Association of hospital and surgeon volume of total hip replacement with functional status and satisfaction three years following surgery




To evaluate whether hospital volume and surgeon volume of total hip replacements (THRs) are associated with patient-reported functional status and satisfaction with surgery 3 years postoperatively.


We performed a population-based cohort study of a stratified random sample of Medicare beneficiaries who underwent elective primary or revision THR in Ohio, Pennsylvania, or Colorado in 1995. The primary outcomes were the self-reported Harris hip score and a validated scale measuring satisfaction with the results of surgery. Both outcomes were assessed 3 years postoperatively. Hospital volume was defined as the aggregate number of elective primary and revision THRs performed on Medicare beneficiaries in the hospital in 1995. High-volume hospitals were defined as those in which >100 such procedures are performed annually, and low-volume centers were defined as those in which ≤12 procedures (primary THR cohort) or ≤30 procedures (revision cohort) are performed annually.


In unadjusted analyses, patients who underwent surgery in low-volume centers had worse functional status 3 years following primary and revision THR compared with patients whose surgery was performed in higher-volume centers. Patients whose revision THR was performed by a low-volume surgeon also had worse function. After adjustment for sociodemographic and clinical variables, however, the association between higher hospital volume and better functional status following primary THR was weak and statistically nonsignificant, and no statistically significant or clinically important associations between hospital or surgeon volume and functional status following revision THR was observed. Patients who underwent elective primary THR in low-volume centers were more likely to be dissatisfied with the results of surgery compared with patients whose surgeries were performed in high-volume centers. Similarly, patients whose surgeons performed ≤12 procedures per year were more likely to be dissatisfied with the results of revision THR than were patients whose surgeons performed >12 procedures per year.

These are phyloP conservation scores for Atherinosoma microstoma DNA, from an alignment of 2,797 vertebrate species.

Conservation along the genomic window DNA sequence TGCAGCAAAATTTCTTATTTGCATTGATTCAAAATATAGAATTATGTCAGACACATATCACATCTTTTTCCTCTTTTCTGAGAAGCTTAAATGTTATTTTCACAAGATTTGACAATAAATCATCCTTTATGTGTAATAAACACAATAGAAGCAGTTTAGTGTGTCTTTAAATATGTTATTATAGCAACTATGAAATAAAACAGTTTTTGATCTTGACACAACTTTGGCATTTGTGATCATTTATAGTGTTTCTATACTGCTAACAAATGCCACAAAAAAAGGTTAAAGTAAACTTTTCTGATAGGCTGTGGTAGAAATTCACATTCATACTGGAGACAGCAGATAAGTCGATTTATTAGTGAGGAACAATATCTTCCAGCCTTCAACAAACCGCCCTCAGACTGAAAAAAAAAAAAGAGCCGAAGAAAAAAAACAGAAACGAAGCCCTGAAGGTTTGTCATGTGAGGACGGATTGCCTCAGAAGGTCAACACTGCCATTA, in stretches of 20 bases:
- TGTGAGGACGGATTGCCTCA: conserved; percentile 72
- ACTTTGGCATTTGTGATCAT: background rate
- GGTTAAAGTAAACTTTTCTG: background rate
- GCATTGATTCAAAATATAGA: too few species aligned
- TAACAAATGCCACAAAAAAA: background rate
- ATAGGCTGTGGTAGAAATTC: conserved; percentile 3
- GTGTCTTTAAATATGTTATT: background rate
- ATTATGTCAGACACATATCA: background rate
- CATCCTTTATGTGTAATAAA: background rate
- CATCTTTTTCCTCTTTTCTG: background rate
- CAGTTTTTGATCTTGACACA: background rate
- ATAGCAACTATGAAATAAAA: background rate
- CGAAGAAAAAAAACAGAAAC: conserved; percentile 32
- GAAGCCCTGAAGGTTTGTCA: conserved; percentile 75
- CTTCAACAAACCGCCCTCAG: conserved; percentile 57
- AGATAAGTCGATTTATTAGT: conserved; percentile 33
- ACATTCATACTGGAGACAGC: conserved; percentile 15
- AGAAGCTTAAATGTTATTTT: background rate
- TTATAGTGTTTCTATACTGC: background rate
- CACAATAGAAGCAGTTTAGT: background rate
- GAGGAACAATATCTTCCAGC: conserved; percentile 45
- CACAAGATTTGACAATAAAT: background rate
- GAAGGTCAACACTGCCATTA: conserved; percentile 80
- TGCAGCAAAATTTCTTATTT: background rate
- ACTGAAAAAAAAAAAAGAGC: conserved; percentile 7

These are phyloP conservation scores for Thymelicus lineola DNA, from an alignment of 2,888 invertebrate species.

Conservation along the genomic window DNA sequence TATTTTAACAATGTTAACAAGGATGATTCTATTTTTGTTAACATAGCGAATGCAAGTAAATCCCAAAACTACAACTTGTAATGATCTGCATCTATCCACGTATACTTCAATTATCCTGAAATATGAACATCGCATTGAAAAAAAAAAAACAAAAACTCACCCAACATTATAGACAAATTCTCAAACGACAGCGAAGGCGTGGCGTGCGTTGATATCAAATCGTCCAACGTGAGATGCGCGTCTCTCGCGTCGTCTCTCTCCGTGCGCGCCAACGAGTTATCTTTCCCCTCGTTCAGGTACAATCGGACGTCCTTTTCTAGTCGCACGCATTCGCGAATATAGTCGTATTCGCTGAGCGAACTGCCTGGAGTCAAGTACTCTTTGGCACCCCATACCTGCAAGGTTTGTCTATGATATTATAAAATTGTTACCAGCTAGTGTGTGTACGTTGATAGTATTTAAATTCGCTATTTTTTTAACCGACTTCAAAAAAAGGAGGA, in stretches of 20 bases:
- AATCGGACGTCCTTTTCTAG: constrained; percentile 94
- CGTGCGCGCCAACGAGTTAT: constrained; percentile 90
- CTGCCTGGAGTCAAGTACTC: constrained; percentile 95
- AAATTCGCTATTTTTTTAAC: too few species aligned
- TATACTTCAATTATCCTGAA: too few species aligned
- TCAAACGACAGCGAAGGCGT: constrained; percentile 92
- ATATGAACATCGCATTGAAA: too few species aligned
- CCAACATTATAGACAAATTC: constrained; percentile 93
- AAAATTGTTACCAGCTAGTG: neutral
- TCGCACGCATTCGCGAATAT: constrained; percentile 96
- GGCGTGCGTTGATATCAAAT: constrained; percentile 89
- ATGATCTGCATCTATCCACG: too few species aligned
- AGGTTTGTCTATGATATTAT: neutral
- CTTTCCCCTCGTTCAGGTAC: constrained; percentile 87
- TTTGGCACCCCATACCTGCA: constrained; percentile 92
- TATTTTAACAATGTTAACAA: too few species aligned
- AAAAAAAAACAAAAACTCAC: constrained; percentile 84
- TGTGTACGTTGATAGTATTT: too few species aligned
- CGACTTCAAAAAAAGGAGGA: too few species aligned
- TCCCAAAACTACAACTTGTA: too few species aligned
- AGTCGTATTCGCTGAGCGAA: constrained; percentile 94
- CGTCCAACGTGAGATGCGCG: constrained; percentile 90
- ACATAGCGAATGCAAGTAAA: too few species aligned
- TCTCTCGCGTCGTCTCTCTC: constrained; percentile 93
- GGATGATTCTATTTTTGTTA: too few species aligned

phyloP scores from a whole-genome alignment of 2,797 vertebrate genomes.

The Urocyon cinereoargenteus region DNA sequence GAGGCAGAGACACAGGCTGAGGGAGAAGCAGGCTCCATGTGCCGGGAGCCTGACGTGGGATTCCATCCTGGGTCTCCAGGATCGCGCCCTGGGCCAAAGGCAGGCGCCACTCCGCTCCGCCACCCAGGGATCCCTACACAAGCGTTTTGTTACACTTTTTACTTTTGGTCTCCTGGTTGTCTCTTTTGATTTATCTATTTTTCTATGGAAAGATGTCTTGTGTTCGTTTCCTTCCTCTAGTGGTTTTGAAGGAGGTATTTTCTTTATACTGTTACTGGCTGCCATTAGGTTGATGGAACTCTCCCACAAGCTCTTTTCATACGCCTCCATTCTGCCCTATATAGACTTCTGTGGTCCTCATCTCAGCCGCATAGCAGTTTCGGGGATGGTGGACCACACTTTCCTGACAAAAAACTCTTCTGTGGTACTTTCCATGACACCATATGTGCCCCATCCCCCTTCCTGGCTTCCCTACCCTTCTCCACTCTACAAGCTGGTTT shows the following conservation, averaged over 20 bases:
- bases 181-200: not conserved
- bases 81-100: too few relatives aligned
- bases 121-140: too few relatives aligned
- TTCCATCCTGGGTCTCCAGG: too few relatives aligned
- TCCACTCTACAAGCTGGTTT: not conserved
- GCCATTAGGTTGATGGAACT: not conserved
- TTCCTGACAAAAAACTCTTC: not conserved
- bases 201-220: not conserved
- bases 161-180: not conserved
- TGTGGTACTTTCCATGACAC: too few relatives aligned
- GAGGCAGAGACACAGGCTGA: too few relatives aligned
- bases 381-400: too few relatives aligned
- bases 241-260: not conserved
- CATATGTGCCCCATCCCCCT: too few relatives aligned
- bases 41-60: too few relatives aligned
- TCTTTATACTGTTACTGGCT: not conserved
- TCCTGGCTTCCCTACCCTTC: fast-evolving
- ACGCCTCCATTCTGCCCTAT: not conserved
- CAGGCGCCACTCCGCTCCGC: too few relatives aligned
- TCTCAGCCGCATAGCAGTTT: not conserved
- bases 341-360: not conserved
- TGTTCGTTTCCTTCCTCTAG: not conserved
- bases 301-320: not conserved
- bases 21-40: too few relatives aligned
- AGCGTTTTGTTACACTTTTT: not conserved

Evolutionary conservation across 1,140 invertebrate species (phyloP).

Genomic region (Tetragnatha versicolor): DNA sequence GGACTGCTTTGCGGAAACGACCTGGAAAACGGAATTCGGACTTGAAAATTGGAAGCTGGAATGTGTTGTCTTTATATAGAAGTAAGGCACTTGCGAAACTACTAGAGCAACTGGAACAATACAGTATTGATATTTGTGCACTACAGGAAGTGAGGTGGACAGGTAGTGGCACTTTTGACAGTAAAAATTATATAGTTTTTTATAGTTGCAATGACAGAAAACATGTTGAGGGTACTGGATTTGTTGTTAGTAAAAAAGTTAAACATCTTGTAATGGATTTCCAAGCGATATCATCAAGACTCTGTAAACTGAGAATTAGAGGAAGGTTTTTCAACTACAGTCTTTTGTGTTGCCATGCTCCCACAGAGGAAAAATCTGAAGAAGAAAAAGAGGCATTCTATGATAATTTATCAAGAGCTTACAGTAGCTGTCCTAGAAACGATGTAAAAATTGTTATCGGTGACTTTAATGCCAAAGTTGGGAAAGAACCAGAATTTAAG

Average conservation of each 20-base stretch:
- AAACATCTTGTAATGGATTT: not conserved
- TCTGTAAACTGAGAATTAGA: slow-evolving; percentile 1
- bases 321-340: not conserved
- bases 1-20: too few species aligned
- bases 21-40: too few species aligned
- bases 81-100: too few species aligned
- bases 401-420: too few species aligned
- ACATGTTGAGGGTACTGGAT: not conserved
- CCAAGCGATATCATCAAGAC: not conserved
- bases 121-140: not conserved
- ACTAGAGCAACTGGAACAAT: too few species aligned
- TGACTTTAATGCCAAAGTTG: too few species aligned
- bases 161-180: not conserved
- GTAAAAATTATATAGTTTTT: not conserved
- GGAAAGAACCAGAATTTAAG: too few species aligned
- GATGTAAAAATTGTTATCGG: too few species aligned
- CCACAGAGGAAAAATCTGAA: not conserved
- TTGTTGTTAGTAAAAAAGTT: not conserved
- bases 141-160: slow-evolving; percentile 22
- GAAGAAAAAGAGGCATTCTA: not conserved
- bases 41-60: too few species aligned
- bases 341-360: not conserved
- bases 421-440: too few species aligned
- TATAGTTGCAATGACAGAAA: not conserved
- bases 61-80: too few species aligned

Hospital volume and surgeon volume have little effect on 3-year functional outcome following THR, after adjusting for patient sociodemographic and select clinical characteristics. However, satisfaction with primary THR is greater among patients who underwent surgery in high-volume centers, and satisfaction with revisions is greater among patients whose operations were performed by higher-volume surgeons. Referring clinicians should incorporate these findings into their discussion of referral choices with patients considering THR. Conclusions regarding the effect of volume on longevity of the implants must await longer-term followup studies. Finally, further research is warranted to better understand the association between hospital and surgeon procedure volume and patient satisfaction with surgery.